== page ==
Want to have an in-person event again? It’s all about organization and risk management. Just ask the West Virginia State Bar Association.


It’s spring. A time for rebirth. And slowly, ever so slowly, people are getting back together, coming out of their caves bleary-eyed. And while some organizations are beginning to THINK about returning to in-person live meetings and conferences, one organization has already done it.


On April 10-12 at the Greenbrier resort in Lewisburg, West Virginia, the West Virginia State Bar Association became the first state bar to return to in-person meetings. (For that matter, I haven’t heard of any legal tech organizations having live events yet).

I’m a member of the West Virginia bar (albeit inactive). I have to admit when I got the notice of the Annual Meeting, I had to check it several times to make sure that it was indeed alive and not virtual.


It went great!


Some health issues in my family precluded me from attending. So I was curious how it went. I recently talked with Anita Casey, who is the State Bar Association’s Executive Director, about just this issue. In three words, according to Casey, “It went great!”


The business meetings of the association were held in large ballrooms that enabled distancing. The annual reception was held in a large room inside and an adjoining space outside. Most of those inside wore masks; most of those outside did not. (The CDC on April 27, 2021 declared masks aren’t necessary outside). The CLE sessions were also held in an ample space.


Attendance at the sit-down annual banquet dinner had to be capped due to the room’s size. According to Casey, the only hitch was related to the Banquet since some who wanted to attend weren’t able to.


Attendees were required to wear masks when moving around the facility. And sit 6 feet apart. While sitting in rooms, mask-wearing was optional. Attendees were required to conform to all state mandates. The Greenbriar staff all wore masks at all times. Food at all sessions was served on plates. No buffets. Since convention business is a little down at the Greenbriar right now, there was plenty of space. Social distancing was not a problem.


The CLE sessions drew almost record numbers for the Greenbriar location.


Casey told me that it was a little hard to compare attendance to past annual meetings since the location alternates between Charleston, West Virginia and the Greenbriar. So the last meeting at the Greenbriar was in 2019. As you might expect, it’s cheaper to attend the Charleston meeting, so that tends to draw a slightly different crowd. Still, Casey told me that the CLE sessions drew almost record numbers for the Greenbriar location. Total attendance for the meeting: 227!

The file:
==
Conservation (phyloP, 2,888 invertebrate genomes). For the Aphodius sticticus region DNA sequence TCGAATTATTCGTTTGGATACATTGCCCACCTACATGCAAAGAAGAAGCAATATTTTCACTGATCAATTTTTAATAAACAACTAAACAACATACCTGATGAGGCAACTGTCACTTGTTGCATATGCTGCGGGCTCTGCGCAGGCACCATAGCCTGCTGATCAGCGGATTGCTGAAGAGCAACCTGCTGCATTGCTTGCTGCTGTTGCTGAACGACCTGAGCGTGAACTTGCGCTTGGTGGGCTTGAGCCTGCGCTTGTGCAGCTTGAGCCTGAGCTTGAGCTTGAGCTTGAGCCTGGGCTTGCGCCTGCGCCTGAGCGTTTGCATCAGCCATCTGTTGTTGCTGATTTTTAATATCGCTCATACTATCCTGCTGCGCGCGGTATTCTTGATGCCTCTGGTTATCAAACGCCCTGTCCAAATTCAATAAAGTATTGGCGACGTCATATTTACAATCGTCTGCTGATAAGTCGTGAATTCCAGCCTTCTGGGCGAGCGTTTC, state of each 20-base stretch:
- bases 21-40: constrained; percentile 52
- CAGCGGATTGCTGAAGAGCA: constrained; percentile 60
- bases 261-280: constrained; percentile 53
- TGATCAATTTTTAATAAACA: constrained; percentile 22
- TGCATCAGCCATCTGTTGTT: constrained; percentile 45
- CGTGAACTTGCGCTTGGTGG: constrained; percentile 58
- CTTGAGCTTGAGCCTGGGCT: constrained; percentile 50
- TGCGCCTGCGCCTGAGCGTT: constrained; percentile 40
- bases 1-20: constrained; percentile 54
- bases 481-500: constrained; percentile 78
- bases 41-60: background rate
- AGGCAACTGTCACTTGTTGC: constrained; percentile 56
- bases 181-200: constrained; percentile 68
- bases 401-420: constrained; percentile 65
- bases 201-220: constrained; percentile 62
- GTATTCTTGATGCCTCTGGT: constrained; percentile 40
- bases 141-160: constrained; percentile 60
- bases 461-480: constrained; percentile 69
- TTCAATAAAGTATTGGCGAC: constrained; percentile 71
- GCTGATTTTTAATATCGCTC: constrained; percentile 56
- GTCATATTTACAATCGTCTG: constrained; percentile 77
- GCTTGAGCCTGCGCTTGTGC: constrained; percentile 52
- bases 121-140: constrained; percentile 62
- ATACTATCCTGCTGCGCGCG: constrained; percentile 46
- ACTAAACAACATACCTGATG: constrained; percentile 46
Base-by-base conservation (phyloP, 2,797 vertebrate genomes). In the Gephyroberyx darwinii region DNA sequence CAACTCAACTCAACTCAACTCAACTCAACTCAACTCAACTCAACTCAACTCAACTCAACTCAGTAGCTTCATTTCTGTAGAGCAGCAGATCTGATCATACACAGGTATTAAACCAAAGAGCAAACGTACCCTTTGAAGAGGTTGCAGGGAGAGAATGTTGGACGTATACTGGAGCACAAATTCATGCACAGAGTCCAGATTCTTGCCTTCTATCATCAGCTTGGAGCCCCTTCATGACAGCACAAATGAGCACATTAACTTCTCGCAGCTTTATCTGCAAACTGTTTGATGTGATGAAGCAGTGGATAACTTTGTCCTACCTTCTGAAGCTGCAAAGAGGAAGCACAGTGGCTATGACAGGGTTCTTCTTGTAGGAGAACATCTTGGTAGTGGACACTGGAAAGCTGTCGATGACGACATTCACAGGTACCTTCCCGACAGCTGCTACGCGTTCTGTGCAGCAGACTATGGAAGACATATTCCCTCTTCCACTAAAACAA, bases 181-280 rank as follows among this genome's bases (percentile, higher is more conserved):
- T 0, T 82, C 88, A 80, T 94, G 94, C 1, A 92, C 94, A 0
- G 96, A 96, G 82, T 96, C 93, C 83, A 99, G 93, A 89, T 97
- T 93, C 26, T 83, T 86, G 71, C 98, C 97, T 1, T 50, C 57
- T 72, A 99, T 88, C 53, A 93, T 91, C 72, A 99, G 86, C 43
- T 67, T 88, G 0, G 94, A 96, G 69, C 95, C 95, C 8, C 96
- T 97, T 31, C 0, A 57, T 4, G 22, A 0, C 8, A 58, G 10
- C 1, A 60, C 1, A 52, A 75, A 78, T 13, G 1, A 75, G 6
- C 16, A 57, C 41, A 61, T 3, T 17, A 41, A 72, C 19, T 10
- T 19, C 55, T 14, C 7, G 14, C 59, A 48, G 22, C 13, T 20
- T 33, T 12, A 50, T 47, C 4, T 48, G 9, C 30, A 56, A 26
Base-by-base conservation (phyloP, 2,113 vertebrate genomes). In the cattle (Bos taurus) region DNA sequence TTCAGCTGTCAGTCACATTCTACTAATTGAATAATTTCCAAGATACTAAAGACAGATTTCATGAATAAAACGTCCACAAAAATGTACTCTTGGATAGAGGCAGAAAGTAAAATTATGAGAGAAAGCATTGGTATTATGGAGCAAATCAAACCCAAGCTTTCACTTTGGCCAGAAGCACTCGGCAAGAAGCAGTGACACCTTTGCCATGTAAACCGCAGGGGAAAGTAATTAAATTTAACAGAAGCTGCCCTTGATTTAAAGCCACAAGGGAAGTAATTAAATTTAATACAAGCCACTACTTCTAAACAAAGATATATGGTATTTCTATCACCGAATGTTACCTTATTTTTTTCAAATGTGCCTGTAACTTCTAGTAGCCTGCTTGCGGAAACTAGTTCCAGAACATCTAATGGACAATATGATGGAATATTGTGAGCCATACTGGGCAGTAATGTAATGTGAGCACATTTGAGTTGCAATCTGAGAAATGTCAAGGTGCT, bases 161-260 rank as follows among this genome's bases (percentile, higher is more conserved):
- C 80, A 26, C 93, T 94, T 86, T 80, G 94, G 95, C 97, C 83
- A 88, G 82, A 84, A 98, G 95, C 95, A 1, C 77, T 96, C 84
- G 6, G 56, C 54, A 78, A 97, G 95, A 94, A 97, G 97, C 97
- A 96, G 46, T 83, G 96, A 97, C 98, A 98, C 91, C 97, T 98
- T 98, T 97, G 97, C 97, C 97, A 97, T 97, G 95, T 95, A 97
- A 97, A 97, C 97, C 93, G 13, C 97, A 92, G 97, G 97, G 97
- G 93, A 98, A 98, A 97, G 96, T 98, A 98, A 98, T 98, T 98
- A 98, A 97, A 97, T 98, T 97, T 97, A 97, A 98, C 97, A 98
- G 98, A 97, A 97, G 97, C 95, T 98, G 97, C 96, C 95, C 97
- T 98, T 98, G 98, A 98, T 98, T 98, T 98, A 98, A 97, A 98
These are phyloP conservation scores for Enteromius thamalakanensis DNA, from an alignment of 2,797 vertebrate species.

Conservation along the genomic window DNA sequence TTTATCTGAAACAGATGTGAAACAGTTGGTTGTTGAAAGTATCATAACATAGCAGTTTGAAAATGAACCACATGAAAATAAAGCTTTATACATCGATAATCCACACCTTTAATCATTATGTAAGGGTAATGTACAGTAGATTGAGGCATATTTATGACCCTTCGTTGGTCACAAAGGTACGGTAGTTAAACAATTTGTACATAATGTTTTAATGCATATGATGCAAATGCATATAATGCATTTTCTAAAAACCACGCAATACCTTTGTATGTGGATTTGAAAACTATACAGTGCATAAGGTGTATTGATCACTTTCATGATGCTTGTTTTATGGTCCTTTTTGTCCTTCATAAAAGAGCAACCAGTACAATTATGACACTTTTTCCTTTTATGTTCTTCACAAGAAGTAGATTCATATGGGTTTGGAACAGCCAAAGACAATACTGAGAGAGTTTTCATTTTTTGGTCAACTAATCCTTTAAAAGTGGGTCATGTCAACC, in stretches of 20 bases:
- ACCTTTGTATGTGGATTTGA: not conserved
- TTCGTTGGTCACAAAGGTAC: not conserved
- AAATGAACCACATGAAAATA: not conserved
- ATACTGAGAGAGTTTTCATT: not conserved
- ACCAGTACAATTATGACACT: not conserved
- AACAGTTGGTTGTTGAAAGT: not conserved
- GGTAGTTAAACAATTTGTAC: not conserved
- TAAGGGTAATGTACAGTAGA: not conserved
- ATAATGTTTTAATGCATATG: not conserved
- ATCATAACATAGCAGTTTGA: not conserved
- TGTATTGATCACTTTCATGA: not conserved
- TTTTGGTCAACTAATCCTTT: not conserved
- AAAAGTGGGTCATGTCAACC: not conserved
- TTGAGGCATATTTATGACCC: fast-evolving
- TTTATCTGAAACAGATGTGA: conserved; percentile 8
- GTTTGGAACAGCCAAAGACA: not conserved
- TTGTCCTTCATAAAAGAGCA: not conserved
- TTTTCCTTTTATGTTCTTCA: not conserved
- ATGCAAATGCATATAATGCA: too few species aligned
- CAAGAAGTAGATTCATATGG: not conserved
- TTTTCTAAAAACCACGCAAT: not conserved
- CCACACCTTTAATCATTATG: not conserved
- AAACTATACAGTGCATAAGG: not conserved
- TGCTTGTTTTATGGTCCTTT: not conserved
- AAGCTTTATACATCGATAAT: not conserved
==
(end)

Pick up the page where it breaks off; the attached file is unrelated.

I asked her the obvious question: were people happy to be back together in person. She laughed, “They were ecstatic. People came out of the woodwork.”


I wondered whether there was an option for virtual attendance at the meeting (the proverbial hybrid approach). Casey told me the Bar decided not to offer a virtual component mainly because of cost concerns. The Bar’s experience with a hybrid was that the audio and visual requirements to enhance the virtual portion were cost prohibitive. Hotels and conference centers just charge so much. The equipment needed so comprehensive that it isn’t practical to pay for the facility and the equipment required.


Casey told me that Bar offerings would be all virtual or all live, at least for the foreseeable future. I have written previously about the practical problems with hybrid proceedings. While many claim hybrid will be the future, I am not so sure. All speakers were live.


The decision turned out to be prescient since, for a long time, West Virginia led the nation in percentage of its population vaccinated.


I talked to Casey about how the Bar made the somewhat bold decision to move forward with a live event in April. She told me the decision was actually made in January when the vaccine was just rolling out. But the Board felt confident enough with those in charge of the vaccine rollout and coordination in West Virginia. The Board decided to move forward unanimously.


The decision turned out to be prescient since, for a long time, West Virginia led the nation in the percentage of its population vaccinated. She pointed out that if her team were in another state where the vaccination program was less well defined, the decision would have probably been different.


It was all about organization and risk management


The meeting went off without a hitch, says Casey. “It was all about organization and risk management.” Simple advice for future event planners. And hope for the future. Thanks, West Virginia, for showing us that live events are possible again.